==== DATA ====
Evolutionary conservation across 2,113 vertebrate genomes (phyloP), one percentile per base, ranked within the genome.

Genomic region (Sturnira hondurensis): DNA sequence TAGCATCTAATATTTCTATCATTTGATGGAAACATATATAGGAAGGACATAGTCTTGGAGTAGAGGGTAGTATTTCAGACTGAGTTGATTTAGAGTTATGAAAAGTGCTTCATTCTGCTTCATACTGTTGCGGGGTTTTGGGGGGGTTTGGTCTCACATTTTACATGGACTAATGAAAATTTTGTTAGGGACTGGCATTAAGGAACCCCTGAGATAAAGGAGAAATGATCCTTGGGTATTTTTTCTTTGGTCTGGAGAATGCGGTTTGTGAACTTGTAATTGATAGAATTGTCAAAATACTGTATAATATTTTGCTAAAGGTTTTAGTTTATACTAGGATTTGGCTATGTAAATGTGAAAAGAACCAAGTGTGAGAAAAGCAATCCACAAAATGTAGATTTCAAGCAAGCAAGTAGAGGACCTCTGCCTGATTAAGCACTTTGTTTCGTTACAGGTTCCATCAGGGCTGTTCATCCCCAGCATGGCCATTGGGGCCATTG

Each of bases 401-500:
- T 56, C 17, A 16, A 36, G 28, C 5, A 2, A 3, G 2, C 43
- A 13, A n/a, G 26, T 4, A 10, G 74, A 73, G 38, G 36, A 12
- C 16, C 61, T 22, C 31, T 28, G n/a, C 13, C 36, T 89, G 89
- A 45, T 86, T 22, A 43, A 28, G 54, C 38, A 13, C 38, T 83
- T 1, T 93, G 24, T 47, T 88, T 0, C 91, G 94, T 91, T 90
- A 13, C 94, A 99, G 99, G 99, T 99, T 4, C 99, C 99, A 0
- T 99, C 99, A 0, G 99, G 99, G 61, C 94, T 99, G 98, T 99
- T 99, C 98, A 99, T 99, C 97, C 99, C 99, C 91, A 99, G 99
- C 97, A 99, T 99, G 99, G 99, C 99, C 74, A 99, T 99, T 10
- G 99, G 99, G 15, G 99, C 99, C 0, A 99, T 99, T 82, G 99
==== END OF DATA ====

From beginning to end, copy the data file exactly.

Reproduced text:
Evolutionary conservation across 2,113 vertebrate genomes (phyloP), one percentile per base, ranked within the genome.

Genomic region (Sturnira hondurensis): DNA sequence TAGCATCTAATATTTCTATCATTTGATGGAAACATATATAGGAAGGACATAGTCTTGGAGTAGAGGGTAGTATTTCAGACTGAGTTGATTTAGAGTTATGAAAAGTGCTTCATTCTGCTTCATACTGTTGCGGGGTTTTGGGGGGGTTTGGTCTCACATTTTACATGGACTAATGAAAATTTTGTTAGGGACTGGCATTAAGGAACCCCTGAGATAAAGGAGAAATGATCCTTGGGTATTTTTTCTTTGGTCTGGAGAATGCGGTTTGTGAACTTGTAATTGATAGAATTGTCAAAATACTGTATAATATTTTGCTAAAGGTTTTAGTTTATACTAGGATTTGGCTATGTAAATGTGAAAAGAACCAAGTGTGAGAAAAGCAATCCACAAAATGTAGATTTCAAGCAAGCAAGTAGAGGACCTCTGCCTGATTAAGCACTTTGTTTCGTTACAGGTTCCATCAGGGCTGTTCATCCCCAGCATGGCCATTGGGGCCATTG

Each of bases 401-500:
- T 56, C 17, A 16, A 36, G 28, C 5, A 2, A 3, G 2, C 43
- A 13, A n/a, G 26, T 4, A 10, G 74, A 73, G 38, G 36, A 12
- C 16, C 61, T 22, C 31, T 28, G n/a, C 13, C 36, T 89, G 89
- A 45, T 86, T 22, A 43, A 28, G 54, C 38, A 13, C 38, T 83
- T 1, T 93, G 24, T 47, T 88, T 0, C 91, G 94, T 91, T 90
- A 13, C 94, A 99, G 99, G 99, T 99, T 4, C 99, C 99, A 0
- T 99, C 99, A 0, G 99, G 99, G 61, C 94, T 99, G 98, T 99
- T 99, C 98, A 99, T 99, C 97, C 99, C 99, C 91, A 99, G 99
- C 97, A 99, T 99, G 99, G 99, C 99, C 74, A 99, T 99, T 10
- G 99, G 99, G 15, G 99, C 99, C 0, A 99, T 99, T 82, G 99